In article about Muslim clothing, woman's hands covered in henna and glitter
Henna is not meant for festivals and beach week. (Image via @fasbytes, Unsplash)

Double Standards and the Cultural Appropriation of Muslim Clothing

Traditional religious clothing marks brown people as targets of discrimination. Meanwhile, companies and celebrities rebrand these styles as chic and trendy.

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In article about Muslim clothing, woman's hands covered in henna and glitter

Traditional religious clothing marks brown people as targets of discrimination. Meanwhile, companies and celebrities rebrand these styles as chic and trendy.

Oxford English Dictionary defines cultural appropriation as “the unacknowledged or inappropriate adoption of the customs, practices, ideas, etc. of one people or society by members of another and typically more dominant people or society.” People have learned more about this term in recent years. Cultural appropriation has entered mainstream conversations about everything from the language we use to inappropriate Halloween costumes. Dressing up as other cultures suggests that other identities are disposable and for entertainment. They are not. Still, people have a lot to learn about cultural appropriation, especially regarding Muslim clothing and decorations.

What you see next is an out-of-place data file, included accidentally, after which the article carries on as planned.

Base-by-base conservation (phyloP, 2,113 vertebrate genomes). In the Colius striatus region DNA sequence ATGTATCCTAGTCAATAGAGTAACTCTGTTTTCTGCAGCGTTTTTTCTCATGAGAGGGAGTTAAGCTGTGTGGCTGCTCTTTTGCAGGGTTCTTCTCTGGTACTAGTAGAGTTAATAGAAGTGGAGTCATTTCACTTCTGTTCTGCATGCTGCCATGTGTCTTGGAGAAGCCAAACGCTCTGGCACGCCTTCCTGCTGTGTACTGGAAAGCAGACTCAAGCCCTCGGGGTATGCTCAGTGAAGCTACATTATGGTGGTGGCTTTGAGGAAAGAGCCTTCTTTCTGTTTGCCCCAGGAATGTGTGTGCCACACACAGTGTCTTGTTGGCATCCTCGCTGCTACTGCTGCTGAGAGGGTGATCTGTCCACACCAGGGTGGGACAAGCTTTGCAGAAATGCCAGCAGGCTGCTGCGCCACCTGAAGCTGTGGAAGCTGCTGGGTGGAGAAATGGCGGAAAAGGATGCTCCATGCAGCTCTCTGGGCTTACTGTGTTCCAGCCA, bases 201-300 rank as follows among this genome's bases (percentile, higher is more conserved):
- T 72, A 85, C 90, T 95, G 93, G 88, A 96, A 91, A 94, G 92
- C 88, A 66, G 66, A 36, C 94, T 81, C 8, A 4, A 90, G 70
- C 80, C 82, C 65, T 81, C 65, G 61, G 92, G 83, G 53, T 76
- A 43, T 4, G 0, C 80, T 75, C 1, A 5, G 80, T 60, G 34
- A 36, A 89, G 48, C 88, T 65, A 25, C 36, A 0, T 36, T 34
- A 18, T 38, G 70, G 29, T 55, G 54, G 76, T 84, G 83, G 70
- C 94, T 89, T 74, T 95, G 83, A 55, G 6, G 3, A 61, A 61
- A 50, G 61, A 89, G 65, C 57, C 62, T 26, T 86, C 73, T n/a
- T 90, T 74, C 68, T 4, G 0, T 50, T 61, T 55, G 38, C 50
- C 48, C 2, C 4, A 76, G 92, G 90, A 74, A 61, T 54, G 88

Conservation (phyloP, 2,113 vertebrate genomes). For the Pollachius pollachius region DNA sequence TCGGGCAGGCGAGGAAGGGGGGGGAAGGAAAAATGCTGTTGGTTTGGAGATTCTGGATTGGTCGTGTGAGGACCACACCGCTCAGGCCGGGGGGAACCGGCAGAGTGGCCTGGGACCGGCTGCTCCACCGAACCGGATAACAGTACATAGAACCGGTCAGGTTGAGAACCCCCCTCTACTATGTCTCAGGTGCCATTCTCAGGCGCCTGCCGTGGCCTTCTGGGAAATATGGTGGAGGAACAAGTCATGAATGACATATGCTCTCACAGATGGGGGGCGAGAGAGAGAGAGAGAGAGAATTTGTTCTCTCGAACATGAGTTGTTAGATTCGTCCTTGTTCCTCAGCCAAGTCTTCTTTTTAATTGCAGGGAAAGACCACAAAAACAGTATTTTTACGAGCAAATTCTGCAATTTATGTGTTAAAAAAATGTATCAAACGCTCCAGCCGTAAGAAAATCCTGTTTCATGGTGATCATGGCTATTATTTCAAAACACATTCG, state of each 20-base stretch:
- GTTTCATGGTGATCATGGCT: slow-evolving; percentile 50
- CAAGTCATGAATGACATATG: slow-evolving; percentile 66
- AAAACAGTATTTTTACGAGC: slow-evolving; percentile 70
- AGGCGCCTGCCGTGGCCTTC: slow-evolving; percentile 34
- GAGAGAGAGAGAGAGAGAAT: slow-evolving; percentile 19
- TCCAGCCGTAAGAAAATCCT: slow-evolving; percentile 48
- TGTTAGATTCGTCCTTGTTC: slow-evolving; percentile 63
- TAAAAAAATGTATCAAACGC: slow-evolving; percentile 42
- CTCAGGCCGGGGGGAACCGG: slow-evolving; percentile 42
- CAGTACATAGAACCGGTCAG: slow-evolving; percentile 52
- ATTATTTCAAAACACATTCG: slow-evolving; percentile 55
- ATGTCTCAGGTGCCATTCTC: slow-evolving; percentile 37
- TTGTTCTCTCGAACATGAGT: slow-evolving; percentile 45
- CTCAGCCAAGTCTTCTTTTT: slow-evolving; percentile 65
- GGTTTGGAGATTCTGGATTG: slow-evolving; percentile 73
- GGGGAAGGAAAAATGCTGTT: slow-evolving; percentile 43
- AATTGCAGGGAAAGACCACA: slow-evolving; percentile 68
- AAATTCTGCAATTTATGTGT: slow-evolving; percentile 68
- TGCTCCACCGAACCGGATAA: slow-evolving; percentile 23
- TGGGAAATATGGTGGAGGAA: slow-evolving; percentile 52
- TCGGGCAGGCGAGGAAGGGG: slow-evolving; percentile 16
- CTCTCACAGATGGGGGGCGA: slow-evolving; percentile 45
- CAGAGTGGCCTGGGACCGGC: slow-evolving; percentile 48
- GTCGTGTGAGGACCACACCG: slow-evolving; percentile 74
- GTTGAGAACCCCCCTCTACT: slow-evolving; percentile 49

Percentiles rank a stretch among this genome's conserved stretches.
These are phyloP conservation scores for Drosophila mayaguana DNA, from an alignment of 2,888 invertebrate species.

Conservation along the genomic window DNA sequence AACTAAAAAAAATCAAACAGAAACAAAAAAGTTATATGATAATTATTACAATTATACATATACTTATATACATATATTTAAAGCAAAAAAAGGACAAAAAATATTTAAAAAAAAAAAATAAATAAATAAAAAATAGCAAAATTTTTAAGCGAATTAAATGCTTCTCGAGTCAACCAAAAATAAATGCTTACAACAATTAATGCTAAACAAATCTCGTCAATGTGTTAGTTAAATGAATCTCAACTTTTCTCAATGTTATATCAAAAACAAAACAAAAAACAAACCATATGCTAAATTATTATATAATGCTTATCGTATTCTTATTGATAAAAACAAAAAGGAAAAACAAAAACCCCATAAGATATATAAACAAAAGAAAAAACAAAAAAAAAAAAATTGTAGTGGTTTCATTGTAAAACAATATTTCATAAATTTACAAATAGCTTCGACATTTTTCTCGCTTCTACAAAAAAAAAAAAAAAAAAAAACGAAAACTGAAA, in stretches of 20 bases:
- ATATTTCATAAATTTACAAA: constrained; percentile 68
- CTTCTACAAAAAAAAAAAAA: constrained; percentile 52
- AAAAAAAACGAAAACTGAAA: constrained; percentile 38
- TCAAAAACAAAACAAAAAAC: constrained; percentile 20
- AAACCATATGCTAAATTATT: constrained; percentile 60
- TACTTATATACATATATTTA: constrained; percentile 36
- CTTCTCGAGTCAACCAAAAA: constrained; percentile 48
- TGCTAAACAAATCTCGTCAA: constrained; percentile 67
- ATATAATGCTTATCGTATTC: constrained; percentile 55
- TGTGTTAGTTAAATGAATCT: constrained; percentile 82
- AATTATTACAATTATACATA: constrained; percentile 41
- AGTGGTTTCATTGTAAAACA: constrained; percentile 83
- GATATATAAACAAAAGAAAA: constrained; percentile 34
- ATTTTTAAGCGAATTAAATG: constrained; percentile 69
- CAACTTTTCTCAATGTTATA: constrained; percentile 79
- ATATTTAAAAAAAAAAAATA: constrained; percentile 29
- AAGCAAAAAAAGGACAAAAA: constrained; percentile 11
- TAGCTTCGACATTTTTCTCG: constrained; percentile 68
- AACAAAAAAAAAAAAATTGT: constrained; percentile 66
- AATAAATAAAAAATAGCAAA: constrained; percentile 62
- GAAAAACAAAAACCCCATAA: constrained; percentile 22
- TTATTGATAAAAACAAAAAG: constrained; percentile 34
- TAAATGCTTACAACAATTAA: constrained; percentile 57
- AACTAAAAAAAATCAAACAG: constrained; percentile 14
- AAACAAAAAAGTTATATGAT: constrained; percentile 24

In the Indian subcontinent, especially my parents’ country of Pakistan, the shalwar kameez is worn by both men and women. It consists of a tunic top and loose pants made of opaque material. Muslims and Hindus alike commonly sport this style because of its modest design.

After 9/11, people in the desi and Muslim community did not wear shalwar kameezes as much, opting instead for loose American shirts and pants or dresses. This was done because American prejudices turned against Muslims and desis, marking them as terrorists. Some men even began to shave their beards to avoid resembling Osama Bin Laden. Muslims were being targeted, and clothing like the shalwar kameez was one indicator of their religion.

Today, shalwar kameezes are becoming a trend among non-Muslims and people without a connection to the Indian subcontinent. One could argue the world has realized its mistakes and is now moving forward to embrace foreign cultures and religions. However, this is not the case. One UK brand went viral for selling the kameez, or tunic, part of the shalwar kameez as a “vintage, boho dress.” Not only is this inaccurate and an erasure of the garment’s origins, but it is also theft of cultural property.